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Ask the Builder: Building inspections are not a given

Ask the Builder: Building inspections are not a given


Are you sure your new home will be inspected?

A few years back, I used to do a two-hour radio call-in show in Cincinnati about home improvement. It was loads of fun to be on the spot on live radio, answering listeners' questions. I miss those mornings but now do the same thing via email at

My friends Frank and Kim regularly invite me on their radio show on WLIP in Kenosha, Wisconsin, and we cover lots of topics, some of which have nothing to do with home improvement. It’s so much fun to be back on live radio!

Recently, it came up in a discussion that some places across the United States have no building inspections for new homes. Frank thought this was unbelievable.

For years I’ve done expert witness work in residential legal cases. I clearly remember a case in northern Ohio in which a prominent orthopedic surgeon and his wife built a stunning house on a lake. It turns out there were no inspections required, and, as you might suspect, problems started cropping up.

I moved to New Hampshire from Cincinnati in 2008. Not too long after this, I discovered at least one small town in New Hampshire that also has no building inspections. Just a few days ago a woman hired for a plumbing riser isometric drawing for her new home. I’ve been a master plumber since 1981, and I draw many of these plans. It turns out where she’s building in the state of Mississippi, there are no inspections of any type, including a plumbing inspection.

What does this mean to you? Let’s briefly discuss the building code. This written document is generated with the input of many experts. That said, most inspectors I’ve talked with in my 45-plus years in the industry will readily admit the building code is a set of minimum standards. This means that if your home passes a building inspection, using the code it might be similar to achieving a 70-percent grade on a test. Every aspect of building your home can always be done better than what the code mandates.

You should never assume your home will be inspected, especially if you’re building in a rural setting. It’s in your best interest to call your local government office where building permits are issued and discover what inspections happen as your home is built.

Some new houses get quite a few separate inspections. It’s not unusual in larger towns and cities to have inspectors look at the soil before footings are poured, the framing after all the utilities are installed, and the insulation, rough plumbing, rough electric and final inspections for all these things before a certificate of occupancy is granted.

However, even with all these inspections, don’t think they’re all done with a magnifying glass. Inspectors may only be able to spend a few minutes at your house, as they have lots of jobs to look at on that given day. I clearly remember one of my plumbing inspectors that never got out his car to inspect my work. He had seen my work, knew it was first class and trusted me. He’d chat with me, fill out the sticker and hand it to me. I’ve had just the opposite with certain electrical inspectors. Some were so thorough that they discovered a wall outlet hidden by an open door that had no cover plate!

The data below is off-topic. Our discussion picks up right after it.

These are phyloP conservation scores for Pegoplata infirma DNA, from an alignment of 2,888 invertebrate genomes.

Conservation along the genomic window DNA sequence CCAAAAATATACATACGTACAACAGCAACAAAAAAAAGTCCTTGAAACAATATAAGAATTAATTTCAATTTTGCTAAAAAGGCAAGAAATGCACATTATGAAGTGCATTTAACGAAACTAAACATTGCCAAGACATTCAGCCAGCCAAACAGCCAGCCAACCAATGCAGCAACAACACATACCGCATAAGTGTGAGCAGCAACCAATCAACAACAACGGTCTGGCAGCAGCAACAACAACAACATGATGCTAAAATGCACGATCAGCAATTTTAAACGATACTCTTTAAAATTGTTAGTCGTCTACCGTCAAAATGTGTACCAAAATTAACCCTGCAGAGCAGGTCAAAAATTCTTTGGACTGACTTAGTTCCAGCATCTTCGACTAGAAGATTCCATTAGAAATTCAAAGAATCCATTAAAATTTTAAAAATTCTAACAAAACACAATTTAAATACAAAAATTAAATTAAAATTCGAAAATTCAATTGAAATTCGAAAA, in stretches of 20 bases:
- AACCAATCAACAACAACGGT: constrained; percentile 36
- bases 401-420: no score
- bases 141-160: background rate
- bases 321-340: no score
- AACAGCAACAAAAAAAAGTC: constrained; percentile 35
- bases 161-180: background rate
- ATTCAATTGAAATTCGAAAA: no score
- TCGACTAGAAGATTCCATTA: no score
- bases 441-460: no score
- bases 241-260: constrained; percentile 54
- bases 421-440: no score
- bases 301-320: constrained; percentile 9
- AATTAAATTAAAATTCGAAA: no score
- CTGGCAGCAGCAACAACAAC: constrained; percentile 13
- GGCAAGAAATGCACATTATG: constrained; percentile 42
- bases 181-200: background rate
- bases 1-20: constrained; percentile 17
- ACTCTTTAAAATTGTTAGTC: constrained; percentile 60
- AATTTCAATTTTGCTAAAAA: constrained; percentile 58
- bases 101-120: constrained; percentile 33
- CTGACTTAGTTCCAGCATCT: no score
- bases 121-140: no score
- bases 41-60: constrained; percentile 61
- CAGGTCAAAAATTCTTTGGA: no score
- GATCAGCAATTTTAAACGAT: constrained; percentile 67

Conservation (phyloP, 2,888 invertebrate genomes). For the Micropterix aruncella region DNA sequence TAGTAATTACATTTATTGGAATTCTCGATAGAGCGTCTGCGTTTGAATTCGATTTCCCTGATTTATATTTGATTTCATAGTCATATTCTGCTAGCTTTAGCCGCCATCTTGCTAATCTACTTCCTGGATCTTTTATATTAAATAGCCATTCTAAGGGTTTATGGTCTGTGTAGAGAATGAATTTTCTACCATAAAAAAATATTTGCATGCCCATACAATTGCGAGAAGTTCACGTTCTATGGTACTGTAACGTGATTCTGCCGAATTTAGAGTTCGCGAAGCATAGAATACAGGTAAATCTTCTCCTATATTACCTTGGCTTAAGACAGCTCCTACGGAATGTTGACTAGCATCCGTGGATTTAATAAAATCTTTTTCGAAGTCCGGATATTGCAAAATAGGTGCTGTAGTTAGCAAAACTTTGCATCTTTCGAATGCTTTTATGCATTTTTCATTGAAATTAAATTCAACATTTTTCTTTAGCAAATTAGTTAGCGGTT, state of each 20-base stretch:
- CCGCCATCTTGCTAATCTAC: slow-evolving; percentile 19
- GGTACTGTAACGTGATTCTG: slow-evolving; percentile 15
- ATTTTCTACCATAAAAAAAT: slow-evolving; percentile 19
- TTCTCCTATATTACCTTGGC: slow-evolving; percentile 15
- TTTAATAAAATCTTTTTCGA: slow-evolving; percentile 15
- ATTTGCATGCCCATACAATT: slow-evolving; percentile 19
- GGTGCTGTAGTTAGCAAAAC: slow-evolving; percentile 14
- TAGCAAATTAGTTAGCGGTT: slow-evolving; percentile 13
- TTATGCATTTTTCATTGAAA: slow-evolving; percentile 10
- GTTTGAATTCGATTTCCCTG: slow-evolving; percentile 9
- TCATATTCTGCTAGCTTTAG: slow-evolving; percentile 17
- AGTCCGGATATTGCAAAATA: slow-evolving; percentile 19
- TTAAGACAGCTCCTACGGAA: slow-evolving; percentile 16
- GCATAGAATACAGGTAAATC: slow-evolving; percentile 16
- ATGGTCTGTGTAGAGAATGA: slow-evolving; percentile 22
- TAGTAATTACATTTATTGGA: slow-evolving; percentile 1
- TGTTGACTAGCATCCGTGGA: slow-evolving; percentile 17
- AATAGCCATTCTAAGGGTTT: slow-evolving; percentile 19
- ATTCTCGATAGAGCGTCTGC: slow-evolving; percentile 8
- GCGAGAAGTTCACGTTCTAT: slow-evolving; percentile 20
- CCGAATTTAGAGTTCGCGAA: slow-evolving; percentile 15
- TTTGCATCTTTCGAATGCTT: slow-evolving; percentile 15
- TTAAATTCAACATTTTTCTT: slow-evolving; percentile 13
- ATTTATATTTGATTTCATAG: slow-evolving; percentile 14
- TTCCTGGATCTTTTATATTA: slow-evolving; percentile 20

What should you do if you want to ensure your new home is built as best as it can be? This is a whopper of a question. First, it starts with excellent plans and written specifications. These two things are the north star for your builder. They should be referenced in your contract with the builder. Simply state that your house must be built in accordance with the plans and specifications that become an exhibit to the contract. You and the contractor should sign the cover page of the plans and specifications as well as the contract. Keep your copy of these documents in a very safe place.

You can hire your own inspectors who can look over the shoulder of the builder. This should be referenced in your contract, and there needs to be language that your builder must satisfy this inspector as well as any that your local government provides. If you don’t include this clause in the contract, your builder might say: “I don’t care what he says. That’s not the way I do things.”

It’s entirely possible you might hire separate inspectors for different aspects of the job. I wouldn’t hesitate to hire a residential structural engineer to look at the footings before they’re poured to make sure the soil is good and to make sure the reinforcing steel is correct. I’d have that inspector also look at every aspect of the structure as the house is built.

You might also look into hiring a home inspector who is certified by the American Society of Home Inspectors (ASHI). If you do this, be sure to ask her/him about how much new construction experience they have. Many of these inspectors have deep experience — and that’s the one you want.

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